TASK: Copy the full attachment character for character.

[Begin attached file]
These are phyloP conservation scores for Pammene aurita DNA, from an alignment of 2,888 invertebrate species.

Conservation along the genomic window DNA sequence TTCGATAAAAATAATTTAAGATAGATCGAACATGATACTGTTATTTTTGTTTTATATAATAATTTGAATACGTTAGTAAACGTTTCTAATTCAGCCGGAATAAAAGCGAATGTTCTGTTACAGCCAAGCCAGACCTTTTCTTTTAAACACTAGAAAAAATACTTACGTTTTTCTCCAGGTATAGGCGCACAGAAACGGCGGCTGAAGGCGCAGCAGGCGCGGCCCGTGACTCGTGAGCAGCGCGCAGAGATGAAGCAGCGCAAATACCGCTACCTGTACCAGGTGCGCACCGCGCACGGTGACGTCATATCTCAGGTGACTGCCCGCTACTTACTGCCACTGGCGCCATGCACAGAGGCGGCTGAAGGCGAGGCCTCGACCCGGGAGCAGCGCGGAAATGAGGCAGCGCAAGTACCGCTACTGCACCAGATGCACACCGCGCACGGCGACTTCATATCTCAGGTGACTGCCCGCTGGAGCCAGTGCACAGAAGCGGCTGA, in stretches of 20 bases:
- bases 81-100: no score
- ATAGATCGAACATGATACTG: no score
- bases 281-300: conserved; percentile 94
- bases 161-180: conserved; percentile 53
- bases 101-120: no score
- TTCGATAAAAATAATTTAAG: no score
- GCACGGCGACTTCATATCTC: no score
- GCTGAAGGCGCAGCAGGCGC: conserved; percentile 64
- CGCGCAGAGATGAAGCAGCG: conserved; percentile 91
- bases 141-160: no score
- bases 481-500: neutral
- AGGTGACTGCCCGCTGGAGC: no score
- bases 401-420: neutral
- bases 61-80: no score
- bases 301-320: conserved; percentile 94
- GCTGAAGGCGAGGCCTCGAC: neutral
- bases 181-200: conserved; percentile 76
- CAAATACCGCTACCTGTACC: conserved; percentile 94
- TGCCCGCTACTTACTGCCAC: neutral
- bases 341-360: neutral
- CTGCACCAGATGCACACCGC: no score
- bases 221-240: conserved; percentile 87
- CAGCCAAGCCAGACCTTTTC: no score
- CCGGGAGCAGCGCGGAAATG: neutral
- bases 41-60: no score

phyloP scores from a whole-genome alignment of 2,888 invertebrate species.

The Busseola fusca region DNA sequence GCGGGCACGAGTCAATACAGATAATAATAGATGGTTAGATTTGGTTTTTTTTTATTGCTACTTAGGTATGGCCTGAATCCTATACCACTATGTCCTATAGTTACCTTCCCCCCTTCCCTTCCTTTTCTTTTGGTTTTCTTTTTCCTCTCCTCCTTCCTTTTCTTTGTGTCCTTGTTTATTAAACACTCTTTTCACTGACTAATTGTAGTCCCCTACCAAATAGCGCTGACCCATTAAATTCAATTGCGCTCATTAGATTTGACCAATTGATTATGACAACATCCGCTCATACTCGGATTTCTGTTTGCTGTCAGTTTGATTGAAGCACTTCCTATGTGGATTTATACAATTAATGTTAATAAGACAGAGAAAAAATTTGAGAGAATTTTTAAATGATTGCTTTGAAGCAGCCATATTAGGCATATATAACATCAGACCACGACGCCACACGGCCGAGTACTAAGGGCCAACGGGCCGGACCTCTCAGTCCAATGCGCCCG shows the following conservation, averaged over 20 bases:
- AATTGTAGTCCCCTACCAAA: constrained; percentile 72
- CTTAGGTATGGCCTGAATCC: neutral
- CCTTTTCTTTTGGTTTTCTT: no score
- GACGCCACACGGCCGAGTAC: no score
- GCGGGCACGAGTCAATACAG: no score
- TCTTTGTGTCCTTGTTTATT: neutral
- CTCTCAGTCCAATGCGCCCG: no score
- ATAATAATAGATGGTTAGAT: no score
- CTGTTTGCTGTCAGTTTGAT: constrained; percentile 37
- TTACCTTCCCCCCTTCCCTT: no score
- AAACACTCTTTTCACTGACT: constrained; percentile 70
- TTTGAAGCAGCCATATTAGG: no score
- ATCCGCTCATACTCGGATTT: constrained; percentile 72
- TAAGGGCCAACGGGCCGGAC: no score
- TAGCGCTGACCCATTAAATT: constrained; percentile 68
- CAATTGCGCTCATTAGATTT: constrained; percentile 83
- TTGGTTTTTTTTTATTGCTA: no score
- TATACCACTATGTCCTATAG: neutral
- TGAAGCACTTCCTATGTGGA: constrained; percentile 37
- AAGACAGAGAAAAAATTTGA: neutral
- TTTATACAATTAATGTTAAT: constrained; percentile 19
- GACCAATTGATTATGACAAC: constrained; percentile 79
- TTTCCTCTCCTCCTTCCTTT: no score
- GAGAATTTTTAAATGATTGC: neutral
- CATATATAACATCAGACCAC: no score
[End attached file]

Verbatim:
These are phyloP conservation scores for Pammene aurita DNA, from an alignment of 2,888 invertebrate species.

Conservation along the genomic window DNA sequence TTCGATAAAAATAATTTAAGATAGATCGAACATGATACTGTTATTTTTGTTTTATATAATAATTTGAATACGTTAGTAAACGTTTCTAATTCAGCCGGAATAAAAGCGAATGTTCTGTTACAGCCAAGCCAGACCTTTTCTTTTAAACACTAGAAAAAATACTTACGTTTTTCTCCAGGTATAGGCGCACAGAAACGGCGGCTGAAGGCGCAGCAGGCGCGGCCCGTGACTCGTGAGCAGCGCGCAGAGATGAAGCAGCGCAAATACCGCTACCTGTACCAGGTGCGCACCGCGCACGGTGACGTCATATCTCAGGTGACTGCCCGCTACTTACTGCCACTGGCGCCATGCACAGAGGCGGCTGAAGGCGAGGCCTCGACCCGGGAGCAGCGCGGAAATGAGGCAGCGCAAGTACCGCTACTGCACCAGATGCACACCGCGCACGGCGACTTCATATCTCAGGTGACTGCCCGCTGGAGCCAGTGCACAGAAGCGGCTGA, in stretches of 20 bases:
- bases 81-100: no score
- ATAGATCGAACATGATACTG: no score
- bases 281-300: conserved; percentile 94
- bases 161-180: conserved; percentile 53
- bases 101-120: no score
- TTCGATAAAAATAATTTAAG: no score
- GCACGGCGACTTCATATCTC: no score
- GCTGAAGGCGCAGCAGGCGC: conserved; percentile 64
- CGCGCAGAGATGAAGCAGCG: conserved; percentile 91
- bases 141-160: no score
- bases 481-500: neutral
- AGGTGACTGCCCGCTGGAGC: no score
- bases 401-420: neutral
- bases 61-80: no score
- bases 301-320: conserved; percentile 94
- GCTGAAGGCGAGGCCTCGAC: neutral
- bases 181-200: conserved; percentile 76
- CAAATACCGCTACCTGTACC: conserved; percentile 94
- TGCCCGCTACTTACTGCCAC: neutral
- bases 341-360: neutral
- CTGCACCAGATGCACACCGC: no score
- bases 221-240: conserved; percentile 87
- CAGCCAAGCCAGACCTTTTC: no score
- CCGGGAGCAGCGCGGAAATG: neutral
- bases 41-60: no score

phyloP scores from a whole-genome alignment of 2,888 invertebrate species.

The Busseola fusca region DNA sequence GCGGGCACGAGTCAATACAGATAATAATAGATGGTTAGATTTGGTTTTTTTTTATTGCTACTTAGGTATGGCCTGAATCCTATACCACTATGTCCTATAGTTACCTTCCCCCCTTCCCTTCCTTTTCTTTTGGTTTTCTTTTTCCTCTCCTCCTTCCTTTTCTTTGTGTCCTTGTTTATTAAACACTCTTTTCACTGACTAATTGTAGTCCCCTACCAAATAGCGCTGACCCATTAAATTCAATTGCGCTCATTAGATTTGACCAATTGATTATGACAACATCCGCTCATACTCGGATTTCTGTTTGCTGTCAGTTTGATTGAAGCACTTCCTATGTGGATTTATACAATTAATGTTAATAAGACAGAGAAAAAATTTGAGAGAATTTTTAAATGATTGCTTTGAAGCAGCCATATTAGGCATATATAACATCAGACCACGACGCCACACGGCCGAGTACTAAGGGCCAACGGGCCGGACCTCTCAGTCCAATGCGCCCG shows the following conservation, averaged over 20 bases:
- AATTGTAGTCCCCTACCAAA: constrained; percentile 72
- CTTAGGTATGGCCTGAATCC: neutral
- CCTTTTCTTTTGGTTTTCTT: no score
- GACGCCACACGGCCGAGTAC: no score
- GCGGGCACGAGTCAATACAG: no score
- TCTTTGTGTCCTTGTTTATT: neutral
- CTCTCAGTCCAATGCGCCCG: no score
- ATAATAATAGATGGTTAGAT: no score
- CTGTTTGCTGTCAGTTTGAT: constrained; percentile 37
- TTACCTTCCCCCCTTCCCTT: no score
- AAACACTCTTTTCACTGACT: constrained; percentile 70
- TTTGAAGCAGCCATATTAGG: no score
- ATCCGCTCATACTCGGATTT: constrained; percentile 72
- TAAGGGCCAACGGGCCGGAC: no score
- TAGCGCTGACCCATTAAATT: constrained; percentile 68
- CAATTGCGCTCATTAGATTT: constrained; percentile 83
- TTGGTTTTTTTTTATTGCTA: no score
- TATACCACTATGTCCTATAG: neutral
- TGAAGCACTTCCTATGTGGA: constrained; percentile 37
- AAGACAGAGAAAAAATTTGA: neutral
- TTTATACAATTAATGTTAAT: constrained; percentile 19
- GACCAATTGATTATGACAAC: constrained; percentile 79
- TTTCCTCTCCTCCTTCCTTT: no score
- GAGAATTTTTAAATGATTGC: neutral
- CATATATAACATCAGACCAC: no score